Why Philly’s 10-year tax abatement is back on the negotiating table

City Council President Darrell Clarke announced the Neighborhood Preservation Initiative in Philadelphia’s South Kensington neighborhood. (Kimberly Paynter/WHYY)

City Council President Darrell Clarke announced the Neighborhood Preservation Initiative in Philadelphia’s South Kensington neighborhood. (Kimberly Paynter/WHYY)

Philadelphia’s City Council wants to fund a $400 million anti-poverty program with a construction tax — and an old-fashioned horse-trade.

It’s a little bit of what’s old is new again with a plan to revive a formerly politically unpalatable 1% construction tax proposal while proposing to delay planned reductions to the city’s 10-year tax abatement until 2024.

The construction tax introduced in a bill Thursday would enable council to fund affordable housing, eviction prevention programs and investments in neighborhood commercial corridors. A second bill introduced by Councilmember Bobby Henon would delay abatement changes slated for January, keeping the valuable development subsidy intact and appeasing the real estate industry that has fought the planned reduction for years.

The construction industry bitterly also opposed the impact fee in 2018 when it passed out of council in a 9-8 vote. But the legislative body lacked support from Mayor Jim Kenney and eventually dropped the proposal.

The climate is different now that the city is struggling to survive the coronavirus pandemic and resulting economic crisis. City Council and the mood of many voters have shifted left. Meanwhile, people continue to buy homes in the city and developers continue to build them. Even with the abatement untouched until 2024, council staff estimate the construction tax would bring in at least $20 million in revenue a year.

“Every now and then, the stars align,” said City Council President Darrell Clarke at a press conference Thursday. “So those same people who beat us back a little bit [on the tax] and expressed some concerns, they kind of need something from us right now.”

Clarke sees the moment as ripe for an agreement that will help the city get a new revenue source for needed public programs while assisting the building industry with a profitable incentive. Developers agree.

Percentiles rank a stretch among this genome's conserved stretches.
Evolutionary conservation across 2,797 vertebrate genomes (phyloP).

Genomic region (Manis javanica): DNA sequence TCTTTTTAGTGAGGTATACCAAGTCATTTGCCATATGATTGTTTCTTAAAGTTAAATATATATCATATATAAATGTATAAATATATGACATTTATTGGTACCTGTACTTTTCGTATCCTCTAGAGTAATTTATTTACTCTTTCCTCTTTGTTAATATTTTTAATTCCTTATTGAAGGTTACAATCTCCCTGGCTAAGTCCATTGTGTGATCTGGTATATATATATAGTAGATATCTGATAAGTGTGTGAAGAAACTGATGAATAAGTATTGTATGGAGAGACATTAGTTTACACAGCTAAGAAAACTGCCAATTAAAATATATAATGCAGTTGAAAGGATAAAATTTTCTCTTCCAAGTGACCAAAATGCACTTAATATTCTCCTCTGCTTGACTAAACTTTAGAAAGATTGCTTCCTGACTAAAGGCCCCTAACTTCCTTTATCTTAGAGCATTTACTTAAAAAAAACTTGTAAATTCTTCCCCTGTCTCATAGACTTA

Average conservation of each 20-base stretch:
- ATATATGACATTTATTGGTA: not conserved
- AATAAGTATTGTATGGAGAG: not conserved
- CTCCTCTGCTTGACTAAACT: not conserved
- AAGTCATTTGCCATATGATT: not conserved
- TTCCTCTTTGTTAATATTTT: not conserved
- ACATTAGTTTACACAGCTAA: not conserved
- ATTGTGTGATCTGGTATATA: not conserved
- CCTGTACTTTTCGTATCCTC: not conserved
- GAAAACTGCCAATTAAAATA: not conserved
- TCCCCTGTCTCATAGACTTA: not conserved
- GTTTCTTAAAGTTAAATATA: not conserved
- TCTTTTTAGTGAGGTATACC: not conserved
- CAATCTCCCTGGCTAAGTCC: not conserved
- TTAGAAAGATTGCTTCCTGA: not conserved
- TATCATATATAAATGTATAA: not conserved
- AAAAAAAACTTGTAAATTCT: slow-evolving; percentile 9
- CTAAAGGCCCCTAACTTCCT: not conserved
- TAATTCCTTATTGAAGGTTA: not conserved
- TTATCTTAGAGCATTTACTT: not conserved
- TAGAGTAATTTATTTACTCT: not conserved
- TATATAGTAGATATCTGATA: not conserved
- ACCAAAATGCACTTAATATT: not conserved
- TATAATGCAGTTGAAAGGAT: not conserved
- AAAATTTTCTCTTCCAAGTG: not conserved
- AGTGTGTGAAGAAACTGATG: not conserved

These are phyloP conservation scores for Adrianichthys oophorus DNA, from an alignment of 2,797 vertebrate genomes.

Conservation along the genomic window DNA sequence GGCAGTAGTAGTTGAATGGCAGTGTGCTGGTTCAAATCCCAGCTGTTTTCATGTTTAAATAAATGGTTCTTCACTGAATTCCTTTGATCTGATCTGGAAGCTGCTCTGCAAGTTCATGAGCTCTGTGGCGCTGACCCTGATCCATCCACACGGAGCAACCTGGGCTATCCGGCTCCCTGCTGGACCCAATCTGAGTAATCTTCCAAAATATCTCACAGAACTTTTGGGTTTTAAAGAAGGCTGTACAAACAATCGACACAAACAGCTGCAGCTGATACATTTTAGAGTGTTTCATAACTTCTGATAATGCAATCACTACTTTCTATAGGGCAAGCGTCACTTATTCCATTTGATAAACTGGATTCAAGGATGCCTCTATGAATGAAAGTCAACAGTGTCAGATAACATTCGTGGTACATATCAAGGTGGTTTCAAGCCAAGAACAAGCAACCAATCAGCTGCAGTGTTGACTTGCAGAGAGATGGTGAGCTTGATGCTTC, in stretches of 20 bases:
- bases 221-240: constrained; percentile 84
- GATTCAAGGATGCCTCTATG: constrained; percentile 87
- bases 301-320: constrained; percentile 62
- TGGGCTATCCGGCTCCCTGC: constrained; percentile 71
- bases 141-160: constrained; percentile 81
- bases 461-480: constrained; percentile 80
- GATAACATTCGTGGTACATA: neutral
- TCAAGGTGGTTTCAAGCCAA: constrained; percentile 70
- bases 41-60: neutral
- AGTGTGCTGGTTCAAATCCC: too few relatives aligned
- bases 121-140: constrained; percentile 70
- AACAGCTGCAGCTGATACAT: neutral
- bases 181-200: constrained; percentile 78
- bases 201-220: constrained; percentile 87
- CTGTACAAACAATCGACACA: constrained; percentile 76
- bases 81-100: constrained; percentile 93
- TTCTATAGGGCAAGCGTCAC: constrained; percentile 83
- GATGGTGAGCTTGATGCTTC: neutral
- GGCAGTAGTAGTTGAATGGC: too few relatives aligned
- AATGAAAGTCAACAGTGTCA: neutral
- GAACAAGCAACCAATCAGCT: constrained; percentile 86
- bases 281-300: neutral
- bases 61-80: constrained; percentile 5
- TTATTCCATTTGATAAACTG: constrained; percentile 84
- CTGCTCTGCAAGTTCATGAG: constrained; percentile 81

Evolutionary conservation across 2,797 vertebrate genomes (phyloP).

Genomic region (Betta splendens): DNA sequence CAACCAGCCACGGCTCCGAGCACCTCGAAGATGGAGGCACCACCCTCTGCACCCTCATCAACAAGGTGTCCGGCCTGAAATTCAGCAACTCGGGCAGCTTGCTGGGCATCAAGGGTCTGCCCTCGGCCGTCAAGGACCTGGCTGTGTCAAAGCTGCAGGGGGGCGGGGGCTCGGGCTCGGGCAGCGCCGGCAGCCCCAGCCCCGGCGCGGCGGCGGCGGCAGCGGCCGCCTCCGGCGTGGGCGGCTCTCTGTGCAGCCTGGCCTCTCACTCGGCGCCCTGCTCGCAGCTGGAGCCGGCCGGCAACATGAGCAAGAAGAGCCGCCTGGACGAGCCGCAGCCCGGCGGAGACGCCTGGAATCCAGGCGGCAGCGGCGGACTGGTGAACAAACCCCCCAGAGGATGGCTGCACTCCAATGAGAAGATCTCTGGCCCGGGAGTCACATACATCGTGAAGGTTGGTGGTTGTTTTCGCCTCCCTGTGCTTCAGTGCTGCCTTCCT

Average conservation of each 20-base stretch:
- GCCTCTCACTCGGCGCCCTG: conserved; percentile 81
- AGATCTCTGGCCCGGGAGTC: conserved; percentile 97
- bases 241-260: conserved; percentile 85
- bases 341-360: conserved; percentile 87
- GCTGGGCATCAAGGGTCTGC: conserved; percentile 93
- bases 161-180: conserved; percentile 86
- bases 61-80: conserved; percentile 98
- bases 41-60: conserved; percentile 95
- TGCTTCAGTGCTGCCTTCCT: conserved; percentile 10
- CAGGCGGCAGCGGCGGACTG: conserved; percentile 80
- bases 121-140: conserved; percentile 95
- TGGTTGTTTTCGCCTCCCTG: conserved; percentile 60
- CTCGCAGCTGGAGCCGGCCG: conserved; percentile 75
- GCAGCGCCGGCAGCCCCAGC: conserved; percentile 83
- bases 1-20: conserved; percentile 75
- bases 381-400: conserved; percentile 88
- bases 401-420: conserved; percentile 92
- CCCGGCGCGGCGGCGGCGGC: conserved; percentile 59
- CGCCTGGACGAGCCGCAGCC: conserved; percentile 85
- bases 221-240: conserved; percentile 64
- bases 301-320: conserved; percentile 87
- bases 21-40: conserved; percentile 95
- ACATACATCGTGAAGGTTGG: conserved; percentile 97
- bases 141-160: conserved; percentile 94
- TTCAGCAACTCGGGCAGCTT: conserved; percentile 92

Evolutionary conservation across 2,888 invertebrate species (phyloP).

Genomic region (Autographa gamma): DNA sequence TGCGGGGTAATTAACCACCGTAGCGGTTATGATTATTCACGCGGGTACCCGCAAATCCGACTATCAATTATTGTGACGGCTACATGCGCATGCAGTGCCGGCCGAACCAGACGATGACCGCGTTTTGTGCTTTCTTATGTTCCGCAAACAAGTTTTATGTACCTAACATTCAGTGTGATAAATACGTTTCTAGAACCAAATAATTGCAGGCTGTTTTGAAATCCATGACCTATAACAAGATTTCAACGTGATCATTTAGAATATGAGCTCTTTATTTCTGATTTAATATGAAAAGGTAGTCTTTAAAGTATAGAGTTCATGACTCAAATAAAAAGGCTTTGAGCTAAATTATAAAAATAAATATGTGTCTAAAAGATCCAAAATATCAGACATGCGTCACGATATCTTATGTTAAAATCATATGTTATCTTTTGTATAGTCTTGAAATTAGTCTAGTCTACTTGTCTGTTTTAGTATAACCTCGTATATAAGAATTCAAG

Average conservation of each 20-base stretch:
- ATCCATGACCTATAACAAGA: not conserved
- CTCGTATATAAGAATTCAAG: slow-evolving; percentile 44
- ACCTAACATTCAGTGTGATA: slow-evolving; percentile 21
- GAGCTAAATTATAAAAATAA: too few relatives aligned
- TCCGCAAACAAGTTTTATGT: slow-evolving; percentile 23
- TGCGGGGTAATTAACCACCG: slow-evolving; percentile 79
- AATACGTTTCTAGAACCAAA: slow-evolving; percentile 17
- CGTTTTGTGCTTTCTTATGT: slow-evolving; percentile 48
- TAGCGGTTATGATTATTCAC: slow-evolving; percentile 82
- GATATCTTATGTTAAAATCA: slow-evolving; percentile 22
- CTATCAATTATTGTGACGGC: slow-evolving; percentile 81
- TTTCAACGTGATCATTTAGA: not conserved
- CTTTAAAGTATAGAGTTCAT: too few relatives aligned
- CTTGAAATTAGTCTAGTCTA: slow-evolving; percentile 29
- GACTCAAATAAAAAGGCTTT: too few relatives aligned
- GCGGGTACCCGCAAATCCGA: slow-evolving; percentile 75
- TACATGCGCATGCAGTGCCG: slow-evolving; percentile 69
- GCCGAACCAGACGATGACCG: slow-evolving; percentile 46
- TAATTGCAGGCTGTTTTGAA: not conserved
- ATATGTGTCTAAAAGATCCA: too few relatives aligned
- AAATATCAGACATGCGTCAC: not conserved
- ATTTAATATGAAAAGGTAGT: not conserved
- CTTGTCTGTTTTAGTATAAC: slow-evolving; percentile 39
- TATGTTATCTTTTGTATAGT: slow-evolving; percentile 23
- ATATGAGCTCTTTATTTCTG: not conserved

“The key is to link [the abatement and tax] together,” said developer Carl Dranoff, who fears any change to the abatement that has underwritten his condo and apartments since its creation two decades ago. “You wouldn’t want to have a construction tax as a stand-alone, that would do nothing but discourage projects … 1% of nothing is nothing.”

At a press conference Thursday, Clarke described months of meetings with business and community leaders informed by the inequity highlighted by the pandemic, as well as encampment protests demanding more be done to create affordable housing.

“There is no time to wait,” Clarke said. “Poverty is growing, and these needs are urgent. We need to act now to fund programs that will create a more prosperous future for every Philadelphian, rather than a select few.”

Still, not everyone is on the same page about the best way to achieve that goal. West Philadelphia Councilmember Jamie Gauthier was one of the new members who helped pass the abatement change last year and she opposes any proposal that would delay it.

“Over the years, we’ve seen what the abatement has done to affordability in neighborhoods across Philadelphia – our Black neighborhoods, in particular – and how it has spurred displacement and gentrification,” said Gauthier in a statement.

Gauthier supports the $400 million bond offering to invest in housing and communities, but says the public investment should not depend on continuing a development incentive that many taxpayers don’t benefit from.

More public meetings are planned where people will be able to weigh in on the proposals, Clarke said.

Meanwhile, Councilmember Cherelle Parker urged her colleagues to act. The $400 million anti-poverty package would go toward small businesses and communities desperately in need after a pandemic that has torn a gaping hole in the city’s economic fabric.

“We can’t sit by idly during this time and wait for someone to come to our rescue,” Parker said.

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